1. There are many ironies surrounding the father-to-son traditions in the Vienna Philharmonic. The Orchestra’s centennial in 1942 was commemorated with a book by Wilhelm Jerger entitled Erbe und Sendung (Inheritance and Mission). Jerger was the Chairman of the orchestra during the Third Reich and was also a Lieutenant in the SS. His book includes the genealogies of several prominent father-to-son generations that formed a historical continuum within the ranks of the Philharmonic, and every "non-Aryan" listed in the tables is indicated with a special asterisk by his name. Jerger explains that the Aryan stock of these Philharmonic families was so "tough" that the purity of their "blood" was never notably damaged by what racists refer to as "dysgenic influences":

    "And here it is demonstrated, that in spite of manifold influences of blood from elsewhere, this Mind [Geist] continues to implant itself with great toughness through the ancestral lineage, and that it is often very sharply imprinted. It is understandable, that such an inheritance must beget outstanding musicians, who in their stylistic education and in their experience of orchestral playing are already extraordinarily schooled. This is Mind from Old Mind, which helps tradition and inheritance, a dominant trait [überkommene Anlage] to a special development and fulfillment."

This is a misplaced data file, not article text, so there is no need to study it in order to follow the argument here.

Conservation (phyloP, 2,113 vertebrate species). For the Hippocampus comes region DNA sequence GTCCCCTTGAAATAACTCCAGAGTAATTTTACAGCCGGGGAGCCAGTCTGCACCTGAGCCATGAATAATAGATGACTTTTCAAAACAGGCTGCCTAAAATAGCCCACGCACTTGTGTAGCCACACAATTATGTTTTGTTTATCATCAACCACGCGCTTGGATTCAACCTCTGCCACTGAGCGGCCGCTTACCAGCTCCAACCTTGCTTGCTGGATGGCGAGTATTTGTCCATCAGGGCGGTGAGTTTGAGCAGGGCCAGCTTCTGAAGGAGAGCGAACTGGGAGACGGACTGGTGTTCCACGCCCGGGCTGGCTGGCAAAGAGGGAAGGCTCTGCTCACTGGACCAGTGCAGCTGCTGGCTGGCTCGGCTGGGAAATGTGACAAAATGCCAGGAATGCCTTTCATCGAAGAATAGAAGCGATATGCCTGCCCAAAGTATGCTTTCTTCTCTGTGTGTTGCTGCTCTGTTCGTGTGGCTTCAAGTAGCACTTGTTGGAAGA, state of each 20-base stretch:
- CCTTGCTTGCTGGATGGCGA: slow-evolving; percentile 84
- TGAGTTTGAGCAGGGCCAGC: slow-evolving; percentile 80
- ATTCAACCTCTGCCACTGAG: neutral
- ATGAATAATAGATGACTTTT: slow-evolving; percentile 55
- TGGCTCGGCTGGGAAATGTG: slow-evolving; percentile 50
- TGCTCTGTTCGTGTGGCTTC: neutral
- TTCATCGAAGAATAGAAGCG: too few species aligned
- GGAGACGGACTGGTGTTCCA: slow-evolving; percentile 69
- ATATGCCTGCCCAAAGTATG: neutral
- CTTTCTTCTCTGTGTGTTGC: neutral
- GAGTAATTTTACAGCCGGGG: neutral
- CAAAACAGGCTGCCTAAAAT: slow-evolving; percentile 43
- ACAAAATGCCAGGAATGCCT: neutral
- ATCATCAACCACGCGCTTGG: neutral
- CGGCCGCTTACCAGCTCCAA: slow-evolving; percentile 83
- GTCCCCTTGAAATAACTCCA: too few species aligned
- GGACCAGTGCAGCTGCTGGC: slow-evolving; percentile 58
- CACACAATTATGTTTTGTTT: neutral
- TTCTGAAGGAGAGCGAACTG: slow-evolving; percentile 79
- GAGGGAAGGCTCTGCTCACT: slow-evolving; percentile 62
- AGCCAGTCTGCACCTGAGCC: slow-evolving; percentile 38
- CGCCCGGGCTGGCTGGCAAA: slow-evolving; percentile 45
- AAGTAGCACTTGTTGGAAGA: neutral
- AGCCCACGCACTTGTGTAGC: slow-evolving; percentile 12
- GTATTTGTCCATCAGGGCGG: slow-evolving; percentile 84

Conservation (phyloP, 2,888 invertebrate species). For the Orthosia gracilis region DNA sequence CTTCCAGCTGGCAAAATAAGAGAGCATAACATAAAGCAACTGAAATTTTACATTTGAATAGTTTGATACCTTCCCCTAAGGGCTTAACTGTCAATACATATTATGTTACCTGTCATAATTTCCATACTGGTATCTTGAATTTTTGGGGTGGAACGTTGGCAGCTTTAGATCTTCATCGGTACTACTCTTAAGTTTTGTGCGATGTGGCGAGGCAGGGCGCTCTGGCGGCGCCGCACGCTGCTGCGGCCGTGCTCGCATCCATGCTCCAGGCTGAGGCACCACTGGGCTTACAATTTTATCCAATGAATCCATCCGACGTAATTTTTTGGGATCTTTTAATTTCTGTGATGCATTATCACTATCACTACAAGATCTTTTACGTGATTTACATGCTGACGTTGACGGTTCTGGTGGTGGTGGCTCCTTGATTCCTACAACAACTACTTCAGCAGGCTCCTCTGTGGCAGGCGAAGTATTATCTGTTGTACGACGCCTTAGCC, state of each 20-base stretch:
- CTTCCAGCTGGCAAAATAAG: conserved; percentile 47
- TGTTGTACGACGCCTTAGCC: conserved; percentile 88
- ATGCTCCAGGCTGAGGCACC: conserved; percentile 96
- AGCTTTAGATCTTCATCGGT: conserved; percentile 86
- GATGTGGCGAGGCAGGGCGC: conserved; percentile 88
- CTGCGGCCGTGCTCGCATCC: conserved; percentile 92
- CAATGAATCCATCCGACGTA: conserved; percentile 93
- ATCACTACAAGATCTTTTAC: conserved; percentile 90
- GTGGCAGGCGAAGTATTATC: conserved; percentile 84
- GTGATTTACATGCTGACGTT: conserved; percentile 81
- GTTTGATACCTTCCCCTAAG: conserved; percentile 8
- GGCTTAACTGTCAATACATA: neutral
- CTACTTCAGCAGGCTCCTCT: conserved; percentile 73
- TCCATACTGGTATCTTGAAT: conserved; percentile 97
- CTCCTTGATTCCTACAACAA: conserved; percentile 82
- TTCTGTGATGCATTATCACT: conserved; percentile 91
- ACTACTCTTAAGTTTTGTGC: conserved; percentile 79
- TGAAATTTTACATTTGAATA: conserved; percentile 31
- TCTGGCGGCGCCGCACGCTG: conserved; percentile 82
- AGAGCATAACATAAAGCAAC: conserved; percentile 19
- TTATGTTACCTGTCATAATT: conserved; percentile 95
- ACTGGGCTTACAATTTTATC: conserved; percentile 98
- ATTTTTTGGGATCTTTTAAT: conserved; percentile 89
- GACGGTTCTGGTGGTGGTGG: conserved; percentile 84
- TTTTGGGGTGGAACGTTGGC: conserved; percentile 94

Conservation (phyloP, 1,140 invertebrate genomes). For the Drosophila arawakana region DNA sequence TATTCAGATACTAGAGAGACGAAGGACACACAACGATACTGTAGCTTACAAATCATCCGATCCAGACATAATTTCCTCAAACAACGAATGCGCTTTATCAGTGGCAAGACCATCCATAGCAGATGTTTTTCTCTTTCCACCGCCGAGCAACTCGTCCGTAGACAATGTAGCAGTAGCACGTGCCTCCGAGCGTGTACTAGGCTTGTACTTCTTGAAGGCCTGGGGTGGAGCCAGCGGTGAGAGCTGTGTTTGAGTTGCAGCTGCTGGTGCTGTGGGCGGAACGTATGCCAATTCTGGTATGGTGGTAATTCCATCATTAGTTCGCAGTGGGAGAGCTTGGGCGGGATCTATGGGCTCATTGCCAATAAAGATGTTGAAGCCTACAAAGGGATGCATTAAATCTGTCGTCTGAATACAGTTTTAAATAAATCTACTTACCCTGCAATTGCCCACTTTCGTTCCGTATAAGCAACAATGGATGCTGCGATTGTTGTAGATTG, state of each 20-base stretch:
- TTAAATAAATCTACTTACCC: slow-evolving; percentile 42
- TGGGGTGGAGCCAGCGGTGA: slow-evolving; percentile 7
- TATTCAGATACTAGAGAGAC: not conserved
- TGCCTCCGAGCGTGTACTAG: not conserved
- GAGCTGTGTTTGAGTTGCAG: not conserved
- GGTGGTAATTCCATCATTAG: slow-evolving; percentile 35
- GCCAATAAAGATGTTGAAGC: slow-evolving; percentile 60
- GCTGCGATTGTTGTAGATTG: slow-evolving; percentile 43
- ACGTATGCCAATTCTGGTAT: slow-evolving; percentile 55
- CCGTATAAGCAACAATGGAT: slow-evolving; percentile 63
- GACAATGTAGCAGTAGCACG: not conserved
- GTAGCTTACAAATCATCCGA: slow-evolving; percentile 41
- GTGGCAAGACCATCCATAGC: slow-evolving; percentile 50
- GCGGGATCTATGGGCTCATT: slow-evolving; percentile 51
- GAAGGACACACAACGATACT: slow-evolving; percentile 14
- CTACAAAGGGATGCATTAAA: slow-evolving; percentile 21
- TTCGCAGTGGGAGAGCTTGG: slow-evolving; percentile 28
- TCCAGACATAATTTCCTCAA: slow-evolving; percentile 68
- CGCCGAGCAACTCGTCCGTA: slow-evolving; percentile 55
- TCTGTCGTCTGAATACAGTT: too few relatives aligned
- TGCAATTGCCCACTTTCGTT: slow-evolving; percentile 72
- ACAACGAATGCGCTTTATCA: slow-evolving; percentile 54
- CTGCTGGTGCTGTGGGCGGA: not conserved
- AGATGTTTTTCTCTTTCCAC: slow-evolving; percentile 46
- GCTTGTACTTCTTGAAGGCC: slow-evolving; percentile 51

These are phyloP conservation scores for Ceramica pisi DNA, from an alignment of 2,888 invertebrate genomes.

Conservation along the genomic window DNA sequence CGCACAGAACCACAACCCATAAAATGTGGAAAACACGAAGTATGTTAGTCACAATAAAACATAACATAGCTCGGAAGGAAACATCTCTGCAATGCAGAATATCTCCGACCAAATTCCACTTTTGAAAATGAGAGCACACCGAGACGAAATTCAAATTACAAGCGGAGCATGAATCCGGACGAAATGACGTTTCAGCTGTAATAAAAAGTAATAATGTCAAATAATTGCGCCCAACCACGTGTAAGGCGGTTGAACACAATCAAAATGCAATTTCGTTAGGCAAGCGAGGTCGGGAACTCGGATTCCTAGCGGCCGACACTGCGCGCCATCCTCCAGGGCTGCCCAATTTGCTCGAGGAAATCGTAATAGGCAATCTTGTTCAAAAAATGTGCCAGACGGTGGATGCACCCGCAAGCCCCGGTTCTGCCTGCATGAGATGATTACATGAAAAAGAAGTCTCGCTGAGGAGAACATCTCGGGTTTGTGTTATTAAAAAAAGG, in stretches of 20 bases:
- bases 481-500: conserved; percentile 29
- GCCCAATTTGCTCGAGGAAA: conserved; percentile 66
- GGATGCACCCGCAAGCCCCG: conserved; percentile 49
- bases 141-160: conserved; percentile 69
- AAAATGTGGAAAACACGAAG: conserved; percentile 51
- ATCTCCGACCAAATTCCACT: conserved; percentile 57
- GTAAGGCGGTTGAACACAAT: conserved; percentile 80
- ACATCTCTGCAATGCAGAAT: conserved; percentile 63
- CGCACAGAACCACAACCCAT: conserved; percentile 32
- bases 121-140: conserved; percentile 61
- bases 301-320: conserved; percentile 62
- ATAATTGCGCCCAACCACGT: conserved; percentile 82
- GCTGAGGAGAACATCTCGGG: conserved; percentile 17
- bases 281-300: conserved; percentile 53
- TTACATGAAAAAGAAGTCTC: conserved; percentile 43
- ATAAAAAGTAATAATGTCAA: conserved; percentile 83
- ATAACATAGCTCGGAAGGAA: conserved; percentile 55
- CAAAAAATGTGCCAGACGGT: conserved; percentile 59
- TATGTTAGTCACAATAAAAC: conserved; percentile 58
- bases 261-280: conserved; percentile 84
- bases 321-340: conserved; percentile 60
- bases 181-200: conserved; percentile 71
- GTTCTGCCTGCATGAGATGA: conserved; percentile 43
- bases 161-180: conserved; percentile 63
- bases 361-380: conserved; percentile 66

Schooling is acknowledged as important, but only in the context of a special "blood" inheritance that transmits "Mind". This follows National Socialism’s ideology of Ahnenerbe, which asserts that cultural traits are genetically inherited.

    Even if the lines are not direct, these ideas are uncomfortably close to the orchestra's recent comments about the special qualities of the "central European soul”, their exclusion of Asians, and notions about music-making revolving around white males.